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Note ban slowed down GDP by 2% points in Q4 2016, says economist Gita

Press Trust of India

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New Delhi: The government’s note ban decision shaved off economic growth by at least 2% points for the October-December quarter of 2016 in which the demonetisation move was effected, according to a research paper co-authored by eminent economist Gita Gopinath.

India-born Harvard professor Gopinath, 46, is set to take charge as the chief economist at the International Monetary Fund (IMF) next month.

The paper further said that districts experiencing more severe demonetisation had relative reductions in economic activity, faster adoption of alternative payment technologies and lower bank credit growth.

 

“Our results imply demonetisation lowered the growth rate of economic activity by at least 2 percentage points in the quarter of demonetisation,” said the research paper titled ‘Cash And The Economy: Evidence From India’s Demonetisation’.

The paper is published by US-based National Bureau of Economic Research (NBER) and its co-authors include economist Prachi Mishra, who had headed the strategic research unit at the RBI, Abhinav Narayanan, manager-research at RBI, and Harvard professor Gabriel Chodorow-Reich is the lead author.

According to the paper, note ban also led to a decline in nightlights-based economic activity and a 3 percentage points or more drop in employment generation in November and December of 2016 relative to the counterfactual path.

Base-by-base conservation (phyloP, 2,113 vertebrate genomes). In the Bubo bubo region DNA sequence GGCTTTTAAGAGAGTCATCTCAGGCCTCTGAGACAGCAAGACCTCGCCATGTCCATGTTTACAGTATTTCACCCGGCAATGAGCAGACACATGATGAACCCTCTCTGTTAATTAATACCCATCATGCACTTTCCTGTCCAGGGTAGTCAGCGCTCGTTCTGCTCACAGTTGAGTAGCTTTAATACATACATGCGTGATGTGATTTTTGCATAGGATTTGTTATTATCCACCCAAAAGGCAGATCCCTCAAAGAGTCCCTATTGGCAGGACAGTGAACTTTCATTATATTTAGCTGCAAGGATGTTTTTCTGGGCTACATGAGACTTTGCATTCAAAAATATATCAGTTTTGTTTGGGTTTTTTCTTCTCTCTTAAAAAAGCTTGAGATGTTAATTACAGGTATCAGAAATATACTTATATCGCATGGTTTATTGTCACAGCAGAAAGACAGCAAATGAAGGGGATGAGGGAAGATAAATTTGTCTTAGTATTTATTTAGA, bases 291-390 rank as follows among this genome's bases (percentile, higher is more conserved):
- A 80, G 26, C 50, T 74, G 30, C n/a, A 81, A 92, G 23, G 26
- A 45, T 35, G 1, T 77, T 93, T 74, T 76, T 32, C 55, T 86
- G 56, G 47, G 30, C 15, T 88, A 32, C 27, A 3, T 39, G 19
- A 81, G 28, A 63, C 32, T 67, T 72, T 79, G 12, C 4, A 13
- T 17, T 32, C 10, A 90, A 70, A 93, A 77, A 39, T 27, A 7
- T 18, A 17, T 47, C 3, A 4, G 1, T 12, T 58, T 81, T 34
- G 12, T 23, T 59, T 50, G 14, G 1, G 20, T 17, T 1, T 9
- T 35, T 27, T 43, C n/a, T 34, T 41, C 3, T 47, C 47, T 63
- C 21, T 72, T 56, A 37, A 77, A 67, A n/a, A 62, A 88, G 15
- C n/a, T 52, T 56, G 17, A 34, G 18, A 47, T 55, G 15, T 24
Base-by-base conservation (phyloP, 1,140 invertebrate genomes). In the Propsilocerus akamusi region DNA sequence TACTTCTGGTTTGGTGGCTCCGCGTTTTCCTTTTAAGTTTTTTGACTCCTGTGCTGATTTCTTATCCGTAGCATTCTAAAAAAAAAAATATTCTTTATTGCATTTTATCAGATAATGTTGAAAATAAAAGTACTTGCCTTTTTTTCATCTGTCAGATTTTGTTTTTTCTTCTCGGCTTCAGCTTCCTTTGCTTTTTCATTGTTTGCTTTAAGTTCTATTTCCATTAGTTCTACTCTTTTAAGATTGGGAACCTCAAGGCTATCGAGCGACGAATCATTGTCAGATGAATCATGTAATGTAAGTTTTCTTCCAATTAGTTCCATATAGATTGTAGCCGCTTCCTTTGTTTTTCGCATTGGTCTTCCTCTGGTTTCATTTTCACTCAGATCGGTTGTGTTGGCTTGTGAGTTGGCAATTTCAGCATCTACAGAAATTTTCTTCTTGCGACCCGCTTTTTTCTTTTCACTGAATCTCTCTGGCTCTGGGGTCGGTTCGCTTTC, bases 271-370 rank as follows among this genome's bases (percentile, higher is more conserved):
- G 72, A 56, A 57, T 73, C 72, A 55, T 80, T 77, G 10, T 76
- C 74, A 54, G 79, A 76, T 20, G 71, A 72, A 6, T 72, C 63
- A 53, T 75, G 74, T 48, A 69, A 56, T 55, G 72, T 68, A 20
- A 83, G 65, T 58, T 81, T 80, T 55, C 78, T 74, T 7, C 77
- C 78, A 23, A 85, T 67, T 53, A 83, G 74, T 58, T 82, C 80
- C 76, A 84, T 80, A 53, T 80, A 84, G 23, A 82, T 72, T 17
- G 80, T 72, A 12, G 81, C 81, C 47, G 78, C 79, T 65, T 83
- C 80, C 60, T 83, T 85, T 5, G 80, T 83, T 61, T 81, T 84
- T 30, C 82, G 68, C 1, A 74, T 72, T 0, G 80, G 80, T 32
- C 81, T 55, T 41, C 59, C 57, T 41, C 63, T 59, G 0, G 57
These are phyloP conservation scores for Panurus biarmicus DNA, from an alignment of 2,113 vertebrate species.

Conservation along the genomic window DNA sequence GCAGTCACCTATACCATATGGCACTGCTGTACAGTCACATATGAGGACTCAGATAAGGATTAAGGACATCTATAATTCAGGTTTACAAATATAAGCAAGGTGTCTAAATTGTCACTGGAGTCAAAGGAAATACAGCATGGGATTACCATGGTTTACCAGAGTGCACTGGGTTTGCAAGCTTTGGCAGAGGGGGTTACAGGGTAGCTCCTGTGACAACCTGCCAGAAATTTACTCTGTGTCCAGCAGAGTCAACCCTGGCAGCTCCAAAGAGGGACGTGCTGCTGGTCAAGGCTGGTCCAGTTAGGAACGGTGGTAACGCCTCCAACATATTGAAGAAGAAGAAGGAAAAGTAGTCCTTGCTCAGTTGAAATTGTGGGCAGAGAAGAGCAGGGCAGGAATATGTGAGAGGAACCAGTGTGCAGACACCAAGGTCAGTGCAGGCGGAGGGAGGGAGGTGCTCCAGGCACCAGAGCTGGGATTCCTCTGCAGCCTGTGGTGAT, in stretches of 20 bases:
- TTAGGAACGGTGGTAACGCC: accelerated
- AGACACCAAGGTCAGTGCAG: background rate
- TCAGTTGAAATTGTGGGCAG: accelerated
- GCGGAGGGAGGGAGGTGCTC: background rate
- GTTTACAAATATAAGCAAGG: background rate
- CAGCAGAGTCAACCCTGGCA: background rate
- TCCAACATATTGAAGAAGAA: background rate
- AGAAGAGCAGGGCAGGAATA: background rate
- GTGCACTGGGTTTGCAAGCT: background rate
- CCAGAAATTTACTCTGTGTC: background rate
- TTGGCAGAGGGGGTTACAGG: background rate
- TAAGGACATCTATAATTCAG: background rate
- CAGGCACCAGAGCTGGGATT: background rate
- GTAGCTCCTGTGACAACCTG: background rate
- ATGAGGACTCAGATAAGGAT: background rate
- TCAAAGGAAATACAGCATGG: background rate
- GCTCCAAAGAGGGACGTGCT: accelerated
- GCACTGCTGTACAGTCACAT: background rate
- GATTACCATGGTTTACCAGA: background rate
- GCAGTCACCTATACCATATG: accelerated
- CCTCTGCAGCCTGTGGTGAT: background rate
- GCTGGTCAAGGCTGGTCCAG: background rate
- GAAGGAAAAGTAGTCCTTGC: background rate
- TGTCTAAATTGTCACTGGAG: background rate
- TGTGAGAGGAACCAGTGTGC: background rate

“The cross-sectional responses cumulate to a contraction in employment and nightlights-based output due to demonetisation of 2 percentage points and of bank credit of 2 percentage points in 2016 Q4 (calendar year) relative to their counterfactual paths, effects which dissipate over the next few months,” the paper said.

Night lights satellite imagery has been seen as an alternative means for measuring economic activity. Night lights-based data rely on a scientific model for reaching at an estimated total economic activities, including formal and informal, for countries and states of the world.

The Indian economy grew at 7 per cent in the third quarter (when demonetisation was implemented) of 2016-17 and at 6.1 per cent in the subsequent quarter.
In 2017-18, the Indian economy grew by 6.7 per cent.

In the six quarters before demonetisation, growth averaged 8 per cent and in the seven quarters after, it averaged about 6.8 per cent (with a four-quarter window, the relevant numbers are 8.1 per cent before and 6.2 per cent after). The paper also noted that cash continues to serve an essential role in facilitating economic activities in modern India.

It also pointed out that there may be longer term advantages from demonetisation that arise from improvements in tax collections and in a shift to savings in financial instruments and non-cash payment mechanisms. “Evaluating these long-term consequences requires waiting for more data and an empirical strategy suited to the study of longer term effects,” it said.

Prime Minister Narendra Modi in a televised address on November 8, 2016 had announced to ban the Rs 500 and Rs 1,000 currency notes from the system aimed at curbing black money, fake currency and terror funding, among others.

This policy made 86 per cent of cash in circulation illegal tender overnight, with new notes gradually introduced over the next several months.

The authors used a new household survey of employment and satellite data on human-generated nightlight activity to measure demonetisation’s effects at the district level Gopinath is the second Indian to be appointed to the role of chief economist after Raghuram Rajan.